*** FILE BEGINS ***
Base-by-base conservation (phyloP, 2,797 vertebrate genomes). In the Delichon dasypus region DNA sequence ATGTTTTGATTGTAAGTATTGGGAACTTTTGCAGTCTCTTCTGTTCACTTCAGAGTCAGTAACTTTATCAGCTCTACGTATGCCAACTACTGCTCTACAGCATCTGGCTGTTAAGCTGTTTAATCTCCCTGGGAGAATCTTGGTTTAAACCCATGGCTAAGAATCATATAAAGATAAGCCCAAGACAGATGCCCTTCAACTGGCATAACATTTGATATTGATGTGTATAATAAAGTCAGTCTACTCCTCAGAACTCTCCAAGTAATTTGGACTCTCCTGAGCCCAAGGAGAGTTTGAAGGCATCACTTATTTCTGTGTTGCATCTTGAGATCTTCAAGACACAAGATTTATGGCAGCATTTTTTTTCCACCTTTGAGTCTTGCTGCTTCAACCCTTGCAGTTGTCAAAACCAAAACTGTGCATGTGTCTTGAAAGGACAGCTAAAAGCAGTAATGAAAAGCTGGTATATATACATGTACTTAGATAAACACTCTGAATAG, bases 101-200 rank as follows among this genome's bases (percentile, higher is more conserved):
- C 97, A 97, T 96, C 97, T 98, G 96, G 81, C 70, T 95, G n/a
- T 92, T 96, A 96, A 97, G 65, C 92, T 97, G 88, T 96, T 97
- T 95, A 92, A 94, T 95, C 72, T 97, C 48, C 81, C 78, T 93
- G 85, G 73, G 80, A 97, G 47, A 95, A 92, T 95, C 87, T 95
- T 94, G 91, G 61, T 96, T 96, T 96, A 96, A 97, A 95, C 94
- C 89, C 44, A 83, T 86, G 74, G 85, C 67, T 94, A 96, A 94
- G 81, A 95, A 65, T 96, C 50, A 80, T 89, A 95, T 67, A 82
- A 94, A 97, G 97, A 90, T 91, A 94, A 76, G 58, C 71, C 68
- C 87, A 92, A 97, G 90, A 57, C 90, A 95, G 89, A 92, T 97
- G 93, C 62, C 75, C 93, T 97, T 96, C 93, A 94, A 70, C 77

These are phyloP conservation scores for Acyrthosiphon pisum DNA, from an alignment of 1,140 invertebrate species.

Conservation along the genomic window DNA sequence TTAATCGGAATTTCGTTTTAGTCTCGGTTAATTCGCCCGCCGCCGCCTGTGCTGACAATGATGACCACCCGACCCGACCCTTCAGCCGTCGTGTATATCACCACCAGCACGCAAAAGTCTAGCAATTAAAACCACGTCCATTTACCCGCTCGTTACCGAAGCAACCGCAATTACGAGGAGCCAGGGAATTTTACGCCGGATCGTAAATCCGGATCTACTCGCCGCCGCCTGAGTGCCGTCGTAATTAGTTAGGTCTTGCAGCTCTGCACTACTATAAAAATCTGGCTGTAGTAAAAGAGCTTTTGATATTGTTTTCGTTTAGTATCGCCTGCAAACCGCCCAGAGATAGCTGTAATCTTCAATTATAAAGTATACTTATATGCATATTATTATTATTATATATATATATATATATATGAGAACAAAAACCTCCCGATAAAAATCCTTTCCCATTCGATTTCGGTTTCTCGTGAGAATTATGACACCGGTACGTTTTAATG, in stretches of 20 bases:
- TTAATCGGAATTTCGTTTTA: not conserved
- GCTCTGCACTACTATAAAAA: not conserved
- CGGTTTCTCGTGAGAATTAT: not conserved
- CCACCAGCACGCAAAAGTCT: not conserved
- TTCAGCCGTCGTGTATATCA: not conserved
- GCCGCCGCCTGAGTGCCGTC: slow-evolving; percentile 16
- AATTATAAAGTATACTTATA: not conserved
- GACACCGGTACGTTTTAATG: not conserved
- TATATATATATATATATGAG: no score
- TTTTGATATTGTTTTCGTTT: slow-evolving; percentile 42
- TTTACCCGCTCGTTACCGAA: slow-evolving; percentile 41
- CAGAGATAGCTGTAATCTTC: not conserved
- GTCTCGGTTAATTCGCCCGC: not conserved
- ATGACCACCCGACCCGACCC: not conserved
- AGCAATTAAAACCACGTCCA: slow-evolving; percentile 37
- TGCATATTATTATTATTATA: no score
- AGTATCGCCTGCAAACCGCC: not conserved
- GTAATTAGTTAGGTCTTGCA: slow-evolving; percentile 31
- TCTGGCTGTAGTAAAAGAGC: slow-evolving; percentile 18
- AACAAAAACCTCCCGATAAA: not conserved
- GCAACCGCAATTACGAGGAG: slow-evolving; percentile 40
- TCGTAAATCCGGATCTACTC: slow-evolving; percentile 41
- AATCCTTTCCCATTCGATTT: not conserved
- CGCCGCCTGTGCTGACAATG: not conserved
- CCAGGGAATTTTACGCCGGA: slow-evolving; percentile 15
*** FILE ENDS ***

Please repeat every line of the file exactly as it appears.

Base-by-base conservation (phyloP, 2,797 vertebrate genomes). In the Delichon dasypus region DNA sequence ATGTTTTGATTGTAAGTATTGGGAACTTTTGCAGTCTCTTCTGTTCACTTCAGAGTCAGTAACTTTATCAGCTCTACGTATGCCAACTACTGCTCTACAGCATCTGGCTGTTAAGCTGTTTAATCTCCCTGGGAGAATCTTGGTTTAAACCCATGGCTAAGAATCATATAAAGATAAGCCCAAGACAGATGCCCTTCAACTGGCATAACATTTGATATTGATGTGTATAATAAAGTCAGTCTACTCCTCAGAACTCTCCAAGTAATTTGGACTCTCCTGAGCCCAAGGAGAGTTTGAAGGCATCACTTATTTCTGTGTTGCATCTTGAGATCTTCAAGACACAAGATTTATGGCAGCATTTTTTTTCCACCTTTGAGTCTTGCTGCTTCAACCCTTGCAGTTGTCAAAACCAAAACTGTGCATGTGTCTTGAAAGGACAGCTAAAAGCAGTAATGAAAAGCTGGTATATATACATGTACTTAGATAAACACTCTGAATAG, bases 101-200 rank as follows among this genome's bases (percentile, higher is more conserved):
- C 97, A 97, T 96, C 97, T 98, G 96, G 81, C 70, T 95, G n/a
- T 92, T 96, A 96, A 97, G 65, C 92, T 97, G 88, T 96, T 97
- T 95, A 92, A 94, T 95, C 72, T 97, C 48, C 81, C 78, T 93
- G 85, G 73, G 80, A 97, G 47, A 95, A 92, T 95, C 87, T 95
- T 94, G 91, G 61, T 96, T 96, T 96, A 96, A 97, A 95, C 94
- C 89, C 44, A 83, T 86, G 74, G 85, C 67, T 94, A 96, A 94
- G 81, A 95, A 65, T 96, C 50, A 80, T 89, A 95, T 67, A 82
- A 94, A 97, G 97, A 90, T 91, A 94, A 76, G 58, C 71, C 68
- C 87, A 92, A 97, G 90, A 57, C 90, A 95, G 89, A 92, T 97
- G 93, C 62, C 75, C 93, T 97, T 96, C 93, A 94, A 70, C 77

These are phyloP conservation scores for Acyrthosiphon pisum DNA, from an alignment of 1,140 invertebrate species.

Conservation along the genomic window DNA sequence TTAATCGGAATTTCGTTTTAGTCTCGGTTAATTCGCCCGCCGCCGCCTGTGCTGACAATGATGACCACCCGACCCGACCCTTCAGCCGTCGTGTATATCACCACCAGCACGCAAAAGTCTAGCAATTAAAACCACGTCCATTTACCCGCTCGTTACCGAAGCAACCGCAATTACGAGGAGCCAGGGAATTTTACGCCGGATCGTAAATCCGGATCTACTCGCCGCCGCCTGAGTGCCGTCGTAATTAGTTAGGTCTTGCAGCTCTGCACTACTATAAAAATCTGGCTGTAGTAAAAGAGCTTTTGATATTGTTTTCGTTTAGTATCGCCTGCAAACCGCCCAGAGATAGCTGTAATCTTCAATTATAAAGTATACTTATATGCATATTATTATTATTATATATATATATATATATATGAGAACAAAAACCTCCCGATAAAAATCCTTTCCCATTCGATTTCGGTTTCTCGTGAGAATTATGACACCGGTACGTTTTAATG, in stretches of 20 bases:
- TTAATCGGAATTTCGTTTTA: not conserved
- GCTCTGCACTACTATAAAAA: not conserved
- CGGTTTCTCGTGAGAATTAT: not conserved
- CCACCAGCACGCAAAAGTCT: not conserved
- TTCAGCCGTCGTGTATATCA: not conserved
- GCCGCCGCCTGAGTGCCGTC: slow-evolving; percentile 16
- AATTATAAAGTATACTTATA: not conserved
- GACACCGGTACGTTTTAATG: not conserved
- TATATATATATATATATGAG: no score
- TTTTGATATTGTTTTCGTTT: slow-evolving; percentile 42
- TTTACCCGCTCGTTACCGAA: slow-evolving; percentile 41
- CAGAGATAGCTGTAATCTTC: not conserved
- GTCTCGGTTAATTCGCCCGC: not conserved
- ATGACCACCCGACCCGACCC: not conserved
- AGCAATTAAAACCACGTCCA: slow-evolving; percentile 37
- TGCATATTATTATTATTATA: no score
- AGTATCGCCTGCAAACCGCC: not conserved
- GTAATTAGTTAGGTCTTGCA: slow-evolving; percentile 31
- TCTGGCTGTAGTAAAAGAGC: slow-evolving; percentile 18
- AACAAAAACCTCCCGATAAA: not conserved
- GCAACCGCAATTACGAGGAG: slow-evolving; percentile 40
- TCGTAAATCCGGATCTACTC: slow-evolving; percentile 41
- AATCCTTTCCCATTCGATTT: not conserved
- CGCCGCCTGTGCTGACAATG: not conserved
- CCAGGGAATTTTACGCCGGA: slow-evolving; percentile 15